Let’s put it this way. We are living in a world where everybody wants to know everything. I completely understand why everyone asks about it. Everybody I meet asks me about it, in some roundabout way. I just feel like, I’m doing work because of that character. Before Kalinda, I was always coming in for a few lines and it was hard to get roles. If people always want to know what happened, OK, it’s a small price to pay for all the wonderful things that show has given me. It sounds diplomatic, but it’s how I feel.
Did it tarnish your memories of the series?
I’m not very complimentary of things. I’m very British and I like to self-deprecate, but I do feel the Alicia and Kalinda scenes were one of the highlights of the show. I’m very proud of them.
But you’re taking everything else to the grave?
Yeah. I’ve said what I’m going to say.
Any chance Kalinda will pop up on “The Good Fight”?
I don’t know. I still get a lot of love for her, but she came in as a mystery and she left as a mystery. I don’t know if bringing back a character like that feels right. It took me time to get out of that character and for people to see me in a different light.
Last year you helped develop “Adversaries,” a show about a L.A. lawyer who moves to the heartland and confronts prejudices, which was supposed to be on NBC this season. What interested you about that premise?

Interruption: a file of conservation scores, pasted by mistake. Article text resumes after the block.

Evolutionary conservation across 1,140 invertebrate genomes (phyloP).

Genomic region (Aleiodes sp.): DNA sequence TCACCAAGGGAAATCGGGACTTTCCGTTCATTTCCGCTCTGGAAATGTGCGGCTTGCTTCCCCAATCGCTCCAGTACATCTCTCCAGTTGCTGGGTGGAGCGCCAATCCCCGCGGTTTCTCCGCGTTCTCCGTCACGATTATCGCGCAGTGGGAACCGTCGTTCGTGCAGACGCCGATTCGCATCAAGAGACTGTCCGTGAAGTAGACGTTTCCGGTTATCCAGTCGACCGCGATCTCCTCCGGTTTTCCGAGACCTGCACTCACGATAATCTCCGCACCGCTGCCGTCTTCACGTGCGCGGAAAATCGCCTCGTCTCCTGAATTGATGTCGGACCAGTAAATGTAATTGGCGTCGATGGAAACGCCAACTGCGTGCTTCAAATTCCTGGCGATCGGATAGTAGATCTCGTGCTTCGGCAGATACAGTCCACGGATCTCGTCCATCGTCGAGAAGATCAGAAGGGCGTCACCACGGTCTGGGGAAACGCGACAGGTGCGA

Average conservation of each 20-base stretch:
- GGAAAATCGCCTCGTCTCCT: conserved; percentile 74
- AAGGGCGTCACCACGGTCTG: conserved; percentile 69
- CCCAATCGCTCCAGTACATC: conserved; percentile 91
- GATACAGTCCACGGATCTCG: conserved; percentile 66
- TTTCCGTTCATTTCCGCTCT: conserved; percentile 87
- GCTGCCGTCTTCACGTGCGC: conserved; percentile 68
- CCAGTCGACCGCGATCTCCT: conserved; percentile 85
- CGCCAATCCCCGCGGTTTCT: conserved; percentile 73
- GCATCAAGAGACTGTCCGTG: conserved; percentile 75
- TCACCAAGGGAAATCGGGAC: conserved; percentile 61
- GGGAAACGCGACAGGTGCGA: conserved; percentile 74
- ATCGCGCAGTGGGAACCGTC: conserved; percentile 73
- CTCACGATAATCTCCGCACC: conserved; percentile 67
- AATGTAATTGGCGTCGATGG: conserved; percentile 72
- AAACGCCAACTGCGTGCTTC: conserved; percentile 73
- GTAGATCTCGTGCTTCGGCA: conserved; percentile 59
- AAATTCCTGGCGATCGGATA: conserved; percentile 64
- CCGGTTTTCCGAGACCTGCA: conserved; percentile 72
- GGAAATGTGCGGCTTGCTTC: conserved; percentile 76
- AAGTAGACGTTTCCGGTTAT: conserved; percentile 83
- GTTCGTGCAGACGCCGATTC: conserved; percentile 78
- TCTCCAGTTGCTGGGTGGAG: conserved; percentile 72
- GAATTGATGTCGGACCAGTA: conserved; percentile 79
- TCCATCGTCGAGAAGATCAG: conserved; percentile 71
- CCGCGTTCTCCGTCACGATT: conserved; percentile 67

I was keen to tell a story about diversity. My character was brought up by strict parents and Asian and she works with someone who’s American, and through them we get insight into their different backgrounds. We still don’t understand why [NBC] put that aside.
You once had an agent who told you that you’d never work as an Indian woman. Is there anything you’d want to say to her now?
I was in my 20s then and I do feel, with respect to her, that she was justified in saying that to some degree. When I was growing up, my family used to say, “How many women of your background are onscreen? Virtually none.” I don’t hold it against her for saying it at the time.
You really don’t hold onto rage, do you?
I’m British and I’m Indian. So that combination is: Keep the peace!